At 12:05 AM on June 6, 1944, three gliders carrying an element of the British 6th Airborne Division silently cut loose form the their tow planes and drifted towards the Pegasus Bridge, one of the few bridges that led over the Seine towards Normandy.
Within fifteen minutes, the British paratroopers inside landed and stormed the bridge with heavy casualties. The first landings in Europe were made.
Around the same time, pathfinders equipped with powerful lanterns dropped all over the Cotentin Peninsula. Alone, outnumbered, and often in the wrong place, they were dropped to mark the way for the thousands of men coming in behind them.
In England, hundreds of transports prepared gliders with paratroopers carrying their body weight in food, supplies, and weapons. One witness recalled the paratroopers “kneeling in prayer“ as they prepared for takeoff. Actually they were too heavy to stand. They boarded the transports and prepared to drop over Normandy.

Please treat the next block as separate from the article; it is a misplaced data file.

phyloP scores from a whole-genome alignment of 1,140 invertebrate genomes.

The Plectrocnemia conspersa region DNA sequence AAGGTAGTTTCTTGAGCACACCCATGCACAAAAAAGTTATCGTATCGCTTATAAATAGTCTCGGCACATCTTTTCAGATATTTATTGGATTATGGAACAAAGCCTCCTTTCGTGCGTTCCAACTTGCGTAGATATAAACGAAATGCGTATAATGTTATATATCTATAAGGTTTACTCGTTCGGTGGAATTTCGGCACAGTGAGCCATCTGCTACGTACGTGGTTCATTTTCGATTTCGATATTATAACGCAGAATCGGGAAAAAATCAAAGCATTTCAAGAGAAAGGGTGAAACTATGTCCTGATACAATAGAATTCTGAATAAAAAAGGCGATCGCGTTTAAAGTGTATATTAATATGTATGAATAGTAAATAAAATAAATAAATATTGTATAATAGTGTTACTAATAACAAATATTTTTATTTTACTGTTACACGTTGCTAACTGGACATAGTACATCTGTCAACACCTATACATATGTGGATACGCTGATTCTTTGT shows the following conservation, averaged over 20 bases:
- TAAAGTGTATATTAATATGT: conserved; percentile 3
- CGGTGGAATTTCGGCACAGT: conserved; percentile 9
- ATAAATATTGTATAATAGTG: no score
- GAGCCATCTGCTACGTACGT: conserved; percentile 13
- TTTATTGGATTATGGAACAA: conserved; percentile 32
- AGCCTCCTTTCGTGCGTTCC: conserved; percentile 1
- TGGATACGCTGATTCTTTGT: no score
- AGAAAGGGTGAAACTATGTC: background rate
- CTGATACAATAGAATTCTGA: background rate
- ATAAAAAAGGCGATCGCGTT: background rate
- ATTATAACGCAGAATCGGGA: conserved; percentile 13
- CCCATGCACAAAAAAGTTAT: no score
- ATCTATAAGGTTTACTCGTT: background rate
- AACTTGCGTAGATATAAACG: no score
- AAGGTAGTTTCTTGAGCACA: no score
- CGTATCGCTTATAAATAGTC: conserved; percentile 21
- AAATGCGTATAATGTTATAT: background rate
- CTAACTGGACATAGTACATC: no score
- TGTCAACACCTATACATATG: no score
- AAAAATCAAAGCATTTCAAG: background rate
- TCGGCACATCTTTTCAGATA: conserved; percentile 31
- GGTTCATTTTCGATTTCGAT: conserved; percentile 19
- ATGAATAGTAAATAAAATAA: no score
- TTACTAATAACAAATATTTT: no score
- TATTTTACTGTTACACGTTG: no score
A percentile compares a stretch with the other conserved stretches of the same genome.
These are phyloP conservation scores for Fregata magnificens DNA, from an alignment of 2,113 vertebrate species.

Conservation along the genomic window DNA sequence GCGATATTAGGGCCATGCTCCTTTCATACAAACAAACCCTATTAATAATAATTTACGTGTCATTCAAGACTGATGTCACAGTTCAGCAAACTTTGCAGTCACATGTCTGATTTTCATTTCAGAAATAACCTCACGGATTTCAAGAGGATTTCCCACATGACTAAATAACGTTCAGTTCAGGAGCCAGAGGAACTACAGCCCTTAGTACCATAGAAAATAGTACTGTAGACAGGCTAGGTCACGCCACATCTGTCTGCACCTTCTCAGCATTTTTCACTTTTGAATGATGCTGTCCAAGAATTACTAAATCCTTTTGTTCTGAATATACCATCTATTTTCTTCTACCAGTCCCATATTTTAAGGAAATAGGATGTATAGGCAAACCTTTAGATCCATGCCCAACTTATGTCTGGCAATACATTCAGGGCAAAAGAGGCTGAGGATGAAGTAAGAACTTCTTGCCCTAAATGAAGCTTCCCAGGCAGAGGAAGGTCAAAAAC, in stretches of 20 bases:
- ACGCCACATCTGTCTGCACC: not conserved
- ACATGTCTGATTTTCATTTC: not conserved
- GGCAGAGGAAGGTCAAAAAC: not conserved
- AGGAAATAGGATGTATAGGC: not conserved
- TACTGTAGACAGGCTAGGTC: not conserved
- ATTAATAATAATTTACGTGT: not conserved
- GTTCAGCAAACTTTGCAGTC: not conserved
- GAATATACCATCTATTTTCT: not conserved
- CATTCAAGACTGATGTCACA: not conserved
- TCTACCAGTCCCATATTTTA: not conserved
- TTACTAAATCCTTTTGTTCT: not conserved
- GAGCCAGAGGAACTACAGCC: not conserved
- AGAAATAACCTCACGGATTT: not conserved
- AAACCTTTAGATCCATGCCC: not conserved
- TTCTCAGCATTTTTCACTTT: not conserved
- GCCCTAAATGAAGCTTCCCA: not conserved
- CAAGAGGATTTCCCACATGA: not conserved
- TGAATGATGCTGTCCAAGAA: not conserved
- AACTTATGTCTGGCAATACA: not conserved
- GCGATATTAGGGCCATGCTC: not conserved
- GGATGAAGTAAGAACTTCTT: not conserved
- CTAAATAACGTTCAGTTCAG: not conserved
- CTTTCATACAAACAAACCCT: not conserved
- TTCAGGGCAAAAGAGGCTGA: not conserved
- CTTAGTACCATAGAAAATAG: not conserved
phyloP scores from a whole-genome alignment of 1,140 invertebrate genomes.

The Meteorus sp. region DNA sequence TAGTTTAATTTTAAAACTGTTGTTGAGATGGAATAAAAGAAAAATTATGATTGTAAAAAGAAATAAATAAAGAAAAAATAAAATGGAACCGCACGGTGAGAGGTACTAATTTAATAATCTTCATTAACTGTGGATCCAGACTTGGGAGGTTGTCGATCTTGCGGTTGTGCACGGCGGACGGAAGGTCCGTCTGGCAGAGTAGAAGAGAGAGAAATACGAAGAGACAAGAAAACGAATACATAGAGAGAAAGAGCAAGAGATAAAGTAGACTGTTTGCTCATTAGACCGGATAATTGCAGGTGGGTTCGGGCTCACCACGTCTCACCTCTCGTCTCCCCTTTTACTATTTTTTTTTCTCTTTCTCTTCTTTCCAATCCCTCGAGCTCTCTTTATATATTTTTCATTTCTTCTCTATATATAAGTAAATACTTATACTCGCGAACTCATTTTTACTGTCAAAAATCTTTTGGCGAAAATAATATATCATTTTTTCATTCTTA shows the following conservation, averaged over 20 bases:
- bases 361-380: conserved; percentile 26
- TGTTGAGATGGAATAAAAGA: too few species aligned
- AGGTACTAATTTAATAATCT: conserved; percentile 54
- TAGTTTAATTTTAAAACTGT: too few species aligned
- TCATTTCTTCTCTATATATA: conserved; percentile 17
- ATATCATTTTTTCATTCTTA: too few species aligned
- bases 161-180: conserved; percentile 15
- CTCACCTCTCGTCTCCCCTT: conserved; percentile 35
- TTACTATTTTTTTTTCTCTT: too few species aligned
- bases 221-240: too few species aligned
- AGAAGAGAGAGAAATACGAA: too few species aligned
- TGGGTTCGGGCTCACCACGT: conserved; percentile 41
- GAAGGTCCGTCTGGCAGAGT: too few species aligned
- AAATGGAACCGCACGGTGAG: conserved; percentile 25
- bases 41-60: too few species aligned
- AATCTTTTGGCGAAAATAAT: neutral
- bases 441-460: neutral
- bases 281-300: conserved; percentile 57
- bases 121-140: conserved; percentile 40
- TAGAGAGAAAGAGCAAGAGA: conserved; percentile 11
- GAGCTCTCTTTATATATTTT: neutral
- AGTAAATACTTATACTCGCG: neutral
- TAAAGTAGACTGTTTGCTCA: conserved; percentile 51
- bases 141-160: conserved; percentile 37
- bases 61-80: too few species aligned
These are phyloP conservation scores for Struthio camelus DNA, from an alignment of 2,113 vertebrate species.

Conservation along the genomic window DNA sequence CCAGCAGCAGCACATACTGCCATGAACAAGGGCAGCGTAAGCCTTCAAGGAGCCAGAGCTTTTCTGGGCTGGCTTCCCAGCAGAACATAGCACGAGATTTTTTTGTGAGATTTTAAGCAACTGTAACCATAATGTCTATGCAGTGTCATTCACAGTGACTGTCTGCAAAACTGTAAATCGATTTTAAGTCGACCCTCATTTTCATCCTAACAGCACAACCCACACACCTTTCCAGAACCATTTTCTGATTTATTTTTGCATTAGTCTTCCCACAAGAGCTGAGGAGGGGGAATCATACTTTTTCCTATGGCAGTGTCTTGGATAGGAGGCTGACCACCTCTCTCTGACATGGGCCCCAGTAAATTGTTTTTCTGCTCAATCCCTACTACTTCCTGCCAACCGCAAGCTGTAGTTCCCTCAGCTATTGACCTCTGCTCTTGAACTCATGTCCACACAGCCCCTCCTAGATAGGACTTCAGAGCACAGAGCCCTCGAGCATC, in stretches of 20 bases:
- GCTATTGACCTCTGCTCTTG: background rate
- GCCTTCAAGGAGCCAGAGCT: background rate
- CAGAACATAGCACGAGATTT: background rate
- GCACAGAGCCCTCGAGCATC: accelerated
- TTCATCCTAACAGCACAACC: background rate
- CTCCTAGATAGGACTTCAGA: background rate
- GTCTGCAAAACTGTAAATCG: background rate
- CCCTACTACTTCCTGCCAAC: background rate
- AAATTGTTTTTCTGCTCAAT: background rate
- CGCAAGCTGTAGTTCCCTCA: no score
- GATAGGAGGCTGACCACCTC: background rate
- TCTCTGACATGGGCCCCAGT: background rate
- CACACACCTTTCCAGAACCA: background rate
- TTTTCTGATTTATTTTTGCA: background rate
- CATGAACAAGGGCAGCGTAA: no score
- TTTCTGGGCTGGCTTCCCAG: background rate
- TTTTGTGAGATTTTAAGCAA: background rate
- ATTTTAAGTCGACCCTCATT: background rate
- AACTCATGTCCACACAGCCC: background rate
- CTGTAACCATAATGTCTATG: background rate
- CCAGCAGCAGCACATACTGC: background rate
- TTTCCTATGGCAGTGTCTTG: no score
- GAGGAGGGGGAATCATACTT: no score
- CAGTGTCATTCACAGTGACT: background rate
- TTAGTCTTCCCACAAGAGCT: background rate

By 2 AM Normandy was alive with antiaircraft fire. Dakotas carrying the American 101st, 82nd and British 6th Airborne came under fire as soon as they hit the coast. Pilots struggled to keep their unarmed and unarmored craft stable long enough to drop their stick of eighteen paratroopers. Some drowned in Rommel’s flooded fields, some overshot the Peninsula and landed in the Atlantic. Twenty-five British paratroopers landed inside the German Fifteenth Army Headquarters.